The ubiquity of technology goes unquestioned and workplaces across the globe have been incorporating it to increase productivity – but is it all for naught?
Terms such as ‘digital age’ and ‘digital culture’ are thrown around with wild abandon. The ubiquity of technology cannot be denied, and the alarming pace at which it is developing is affecting everything from how democracy functions to how we travel.
But is it possible that the digital revolution hasn’t quite taken as well in the workplace? According to Microsoft’s latest research into digital culture in the office, workers might not be benefiting as much from increased integration of technology as one might assume.
According to the report, entitled Digital culture: Your competitive advantage, “Knowing that digital transformation matters is one thing. Going about it in the right way is another.”
No sense of digital culture?
Even with exciting, cutting-edge technologies at our fingertips, most of the 20,476 employees across 21 EU countries the tech giant surveyed (1,000 of which were in Ireland in the 25-44 age bracket) don’t feel like their organisation is embracing digital culture.
Only 16.2pc of those surveyed say they feel like they use a high amount of technology in their job and that their organisation has a strong digital culture.
To have a strong digital culture is, in Microsoft’s view, a complex thing. It is not only about how much technology is used but whether employees feel that there are supporting conditions around the usage of said technology. The conditions include training, access to information, manager promotion of tech adoption and a clear strategic vision from leaders regarding technology’s transformative potential.
Irish companies that do have a strong digital culture profit from various benefits, such as increased morale and productivity. These firms have twice as many employees who feel productive, three times as many that feel innovative and four times as many feel that feel engaged.
A mere 11pc of Irish employees feel highly productive in their job and only 14pc feel highly engaged. Meanwhile, 90pc of employees report low innovation in their organisation.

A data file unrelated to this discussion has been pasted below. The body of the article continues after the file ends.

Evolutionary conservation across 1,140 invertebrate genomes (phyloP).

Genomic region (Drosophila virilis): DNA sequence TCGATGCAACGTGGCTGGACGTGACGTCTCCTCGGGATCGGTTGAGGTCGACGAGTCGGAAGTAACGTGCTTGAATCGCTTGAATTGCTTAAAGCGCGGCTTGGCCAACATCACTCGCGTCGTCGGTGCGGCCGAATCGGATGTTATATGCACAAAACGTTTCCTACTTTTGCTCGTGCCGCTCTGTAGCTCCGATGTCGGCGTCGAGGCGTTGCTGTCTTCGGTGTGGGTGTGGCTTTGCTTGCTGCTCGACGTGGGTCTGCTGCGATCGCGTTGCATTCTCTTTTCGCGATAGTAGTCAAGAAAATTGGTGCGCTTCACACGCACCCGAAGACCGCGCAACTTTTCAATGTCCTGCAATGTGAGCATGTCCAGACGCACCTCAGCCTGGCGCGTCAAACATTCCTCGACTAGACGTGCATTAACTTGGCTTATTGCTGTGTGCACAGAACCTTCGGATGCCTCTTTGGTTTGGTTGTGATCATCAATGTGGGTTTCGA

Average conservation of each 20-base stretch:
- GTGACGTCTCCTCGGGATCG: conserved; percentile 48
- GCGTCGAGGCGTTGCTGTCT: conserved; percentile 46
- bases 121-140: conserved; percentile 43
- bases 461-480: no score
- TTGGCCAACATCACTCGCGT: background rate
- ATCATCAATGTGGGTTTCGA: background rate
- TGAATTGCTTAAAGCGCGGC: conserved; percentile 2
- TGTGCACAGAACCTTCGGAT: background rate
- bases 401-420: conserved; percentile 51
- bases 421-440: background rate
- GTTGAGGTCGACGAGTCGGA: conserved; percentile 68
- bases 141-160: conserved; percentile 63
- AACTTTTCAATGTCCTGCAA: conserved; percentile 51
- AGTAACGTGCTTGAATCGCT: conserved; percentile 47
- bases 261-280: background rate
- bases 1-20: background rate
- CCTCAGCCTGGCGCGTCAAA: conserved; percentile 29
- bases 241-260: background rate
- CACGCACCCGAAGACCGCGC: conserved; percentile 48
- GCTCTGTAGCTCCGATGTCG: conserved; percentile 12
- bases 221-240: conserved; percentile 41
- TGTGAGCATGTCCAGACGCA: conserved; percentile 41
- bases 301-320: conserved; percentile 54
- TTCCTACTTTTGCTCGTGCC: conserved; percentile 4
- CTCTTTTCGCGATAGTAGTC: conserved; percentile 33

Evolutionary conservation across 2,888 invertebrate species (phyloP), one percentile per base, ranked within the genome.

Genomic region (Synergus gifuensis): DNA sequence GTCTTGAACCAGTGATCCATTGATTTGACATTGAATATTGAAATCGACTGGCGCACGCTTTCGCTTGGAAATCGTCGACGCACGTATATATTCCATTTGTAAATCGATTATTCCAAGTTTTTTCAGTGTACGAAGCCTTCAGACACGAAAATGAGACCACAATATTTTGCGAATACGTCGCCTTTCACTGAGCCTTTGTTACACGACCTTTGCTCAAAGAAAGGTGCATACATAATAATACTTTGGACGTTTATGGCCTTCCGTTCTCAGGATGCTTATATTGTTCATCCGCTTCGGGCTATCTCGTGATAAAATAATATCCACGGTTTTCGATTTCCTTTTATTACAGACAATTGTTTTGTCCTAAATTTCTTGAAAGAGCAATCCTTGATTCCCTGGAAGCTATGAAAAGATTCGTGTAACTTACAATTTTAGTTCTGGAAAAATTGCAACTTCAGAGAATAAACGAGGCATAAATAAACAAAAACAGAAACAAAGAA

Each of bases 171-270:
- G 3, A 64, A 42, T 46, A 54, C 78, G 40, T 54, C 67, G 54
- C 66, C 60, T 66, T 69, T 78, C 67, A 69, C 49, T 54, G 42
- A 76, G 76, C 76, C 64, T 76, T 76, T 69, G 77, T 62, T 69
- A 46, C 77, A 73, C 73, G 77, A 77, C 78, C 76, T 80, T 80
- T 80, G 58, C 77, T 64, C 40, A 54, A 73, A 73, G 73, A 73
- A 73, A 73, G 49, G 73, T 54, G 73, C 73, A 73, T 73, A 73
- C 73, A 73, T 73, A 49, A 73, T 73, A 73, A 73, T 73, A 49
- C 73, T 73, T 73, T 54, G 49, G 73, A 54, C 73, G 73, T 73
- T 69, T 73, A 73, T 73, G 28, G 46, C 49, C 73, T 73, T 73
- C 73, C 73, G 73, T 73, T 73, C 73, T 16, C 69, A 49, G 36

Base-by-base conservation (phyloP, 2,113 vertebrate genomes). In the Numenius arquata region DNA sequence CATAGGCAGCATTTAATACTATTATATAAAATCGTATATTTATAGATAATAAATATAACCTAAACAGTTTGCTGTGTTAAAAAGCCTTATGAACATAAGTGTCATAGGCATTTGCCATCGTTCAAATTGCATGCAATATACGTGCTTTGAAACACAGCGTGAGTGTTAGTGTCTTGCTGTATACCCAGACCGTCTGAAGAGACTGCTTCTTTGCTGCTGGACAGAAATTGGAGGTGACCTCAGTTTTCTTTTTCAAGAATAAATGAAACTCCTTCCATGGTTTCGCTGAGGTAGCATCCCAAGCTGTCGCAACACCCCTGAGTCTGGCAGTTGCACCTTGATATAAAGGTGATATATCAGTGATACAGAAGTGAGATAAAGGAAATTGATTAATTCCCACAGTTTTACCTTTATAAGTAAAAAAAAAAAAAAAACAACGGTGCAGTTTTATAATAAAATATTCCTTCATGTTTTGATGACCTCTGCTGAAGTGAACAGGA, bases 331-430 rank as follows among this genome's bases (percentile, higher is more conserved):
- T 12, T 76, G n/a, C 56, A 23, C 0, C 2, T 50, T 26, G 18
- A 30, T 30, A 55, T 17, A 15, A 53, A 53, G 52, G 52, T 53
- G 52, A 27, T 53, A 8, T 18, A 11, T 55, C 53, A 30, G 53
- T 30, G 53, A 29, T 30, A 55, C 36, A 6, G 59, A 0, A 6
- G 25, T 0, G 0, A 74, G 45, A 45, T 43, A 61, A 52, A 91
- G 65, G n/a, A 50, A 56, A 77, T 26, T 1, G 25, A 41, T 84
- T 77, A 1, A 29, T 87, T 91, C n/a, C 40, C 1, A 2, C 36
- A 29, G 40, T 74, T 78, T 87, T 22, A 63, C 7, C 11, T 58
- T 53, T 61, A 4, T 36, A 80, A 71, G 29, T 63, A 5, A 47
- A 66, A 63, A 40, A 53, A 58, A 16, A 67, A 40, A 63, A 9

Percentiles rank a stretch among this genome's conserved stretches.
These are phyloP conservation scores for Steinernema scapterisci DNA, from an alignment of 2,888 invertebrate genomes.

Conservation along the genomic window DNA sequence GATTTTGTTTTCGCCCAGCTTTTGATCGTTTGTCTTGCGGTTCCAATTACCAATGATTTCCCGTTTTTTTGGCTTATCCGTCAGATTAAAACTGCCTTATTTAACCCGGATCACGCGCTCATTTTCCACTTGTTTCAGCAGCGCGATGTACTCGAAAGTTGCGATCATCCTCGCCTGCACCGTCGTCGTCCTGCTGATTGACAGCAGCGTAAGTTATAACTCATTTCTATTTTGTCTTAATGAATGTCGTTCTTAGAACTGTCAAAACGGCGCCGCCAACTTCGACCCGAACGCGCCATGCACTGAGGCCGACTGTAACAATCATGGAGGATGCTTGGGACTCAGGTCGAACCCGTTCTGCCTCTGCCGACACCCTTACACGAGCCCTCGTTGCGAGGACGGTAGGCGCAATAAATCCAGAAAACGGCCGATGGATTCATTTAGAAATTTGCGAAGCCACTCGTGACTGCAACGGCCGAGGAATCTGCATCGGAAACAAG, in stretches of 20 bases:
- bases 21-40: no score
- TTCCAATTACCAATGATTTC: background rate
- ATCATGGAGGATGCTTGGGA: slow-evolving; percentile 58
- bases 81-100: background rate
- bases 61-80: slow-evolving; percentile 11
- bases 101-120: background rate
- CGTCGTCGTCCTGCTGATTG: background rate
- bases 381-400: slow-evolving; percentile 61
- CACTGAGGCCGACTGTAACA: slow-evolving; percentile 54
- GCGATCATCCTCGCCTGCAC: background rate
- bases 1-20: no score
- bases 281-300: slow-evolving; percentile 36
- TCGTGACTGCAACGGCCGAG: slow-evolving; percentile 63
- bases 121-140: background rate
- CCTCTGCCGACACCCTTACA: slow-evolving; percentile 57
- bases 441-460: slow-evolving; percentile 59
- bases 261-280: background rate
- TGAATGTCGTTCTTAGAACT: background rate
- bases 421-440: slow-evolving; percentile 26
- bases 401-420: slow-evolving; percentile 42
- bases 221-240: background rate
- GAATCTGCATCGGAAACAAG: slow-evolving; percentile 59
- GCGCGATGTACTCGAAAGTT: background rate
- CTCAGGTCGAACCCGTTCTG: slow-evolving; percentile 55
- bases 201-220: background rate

Evidently, not embracing digital culture not only results in employees missing out on a multitude of aforementioned benefits, but it seems to engender a kind of sluggishness in the hearts of workers.
It appears that Irish workers are not alone in this as, according to the report, “global productivity has stagnated” despite fast-arriving advances in digital tools.
Can you blame them? Living in the world we’re in, one that is characterised by rapid technological progress, arriving at work and seeing no attempt to ‘get with the times’, so to speak, isn’t exactly inspiring.
The report concedes that this stagnation could just be a time delay. It takes a while for ecosystems, business or otherwise, to feel the effects of any large-scale change.
Yet it could also be that the emphasis on bottom-line business results is to blame (something we’ve discussed before). The report posits: “The driver behind every company’s balance sheet is its people – humans who need time to adapt to change.”
Additionally, many of the great benefits to increased technology in the workplace, such as the ability to work from home, can be to the detriment of workers if not handled properly. For example, flexible working hours can give way to a toxic always-on culture that will, instead of increasing productivity, lead to burnout.
For more on this, check out the full report.